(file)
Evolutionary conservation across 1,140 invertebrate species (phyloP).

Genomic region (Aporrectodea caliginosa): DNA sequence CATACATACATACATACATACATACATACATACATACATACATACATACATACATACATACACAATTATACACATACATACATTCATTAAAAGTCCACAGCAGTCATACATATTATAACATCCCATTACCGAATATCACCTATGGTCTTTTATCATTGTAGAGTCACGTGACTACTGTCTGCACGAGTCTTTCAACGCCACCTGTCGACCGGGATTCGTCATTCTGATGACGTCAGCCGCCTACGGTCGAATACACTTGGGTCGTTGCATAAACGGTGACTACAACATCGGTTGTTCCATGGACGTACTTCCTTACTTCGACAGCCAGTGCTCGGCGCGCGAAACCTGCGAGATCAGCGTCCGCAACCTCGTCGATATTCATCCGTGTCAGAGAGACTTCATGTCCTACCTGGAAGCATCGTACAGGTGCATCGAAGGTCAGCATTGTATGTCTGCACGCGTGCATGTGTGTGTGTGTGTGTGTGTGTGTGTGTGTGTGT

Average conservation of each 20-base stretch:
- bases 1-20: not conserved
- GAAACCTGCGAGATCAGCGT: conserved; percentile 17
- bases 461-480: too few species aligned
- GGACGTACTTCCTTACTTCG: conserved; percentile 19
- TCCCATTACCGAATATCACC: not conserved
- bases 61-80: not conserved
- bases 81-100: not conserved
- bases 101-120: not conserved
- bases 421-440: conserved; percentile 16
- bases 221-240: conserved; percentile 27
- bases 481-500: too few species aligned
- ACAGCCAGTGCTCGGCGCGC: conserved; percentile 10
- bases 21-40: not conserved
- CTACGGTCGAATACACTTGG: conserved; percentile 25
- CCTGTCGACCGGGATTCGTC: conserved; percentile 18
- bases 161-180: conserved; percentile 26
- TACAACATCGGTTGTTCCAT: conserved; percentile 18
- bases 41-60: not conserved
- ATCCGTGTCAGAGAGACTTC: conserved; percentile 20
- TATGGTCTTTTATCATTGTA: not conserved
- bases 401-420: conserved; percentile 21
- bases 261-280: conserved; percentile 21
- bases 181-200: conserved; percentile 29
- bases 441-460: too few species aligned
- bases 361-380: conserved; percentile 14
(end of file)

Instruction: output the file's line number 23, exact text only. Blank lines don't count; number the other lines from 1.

- TATGGTCTTTTATCATTGTA: not conserved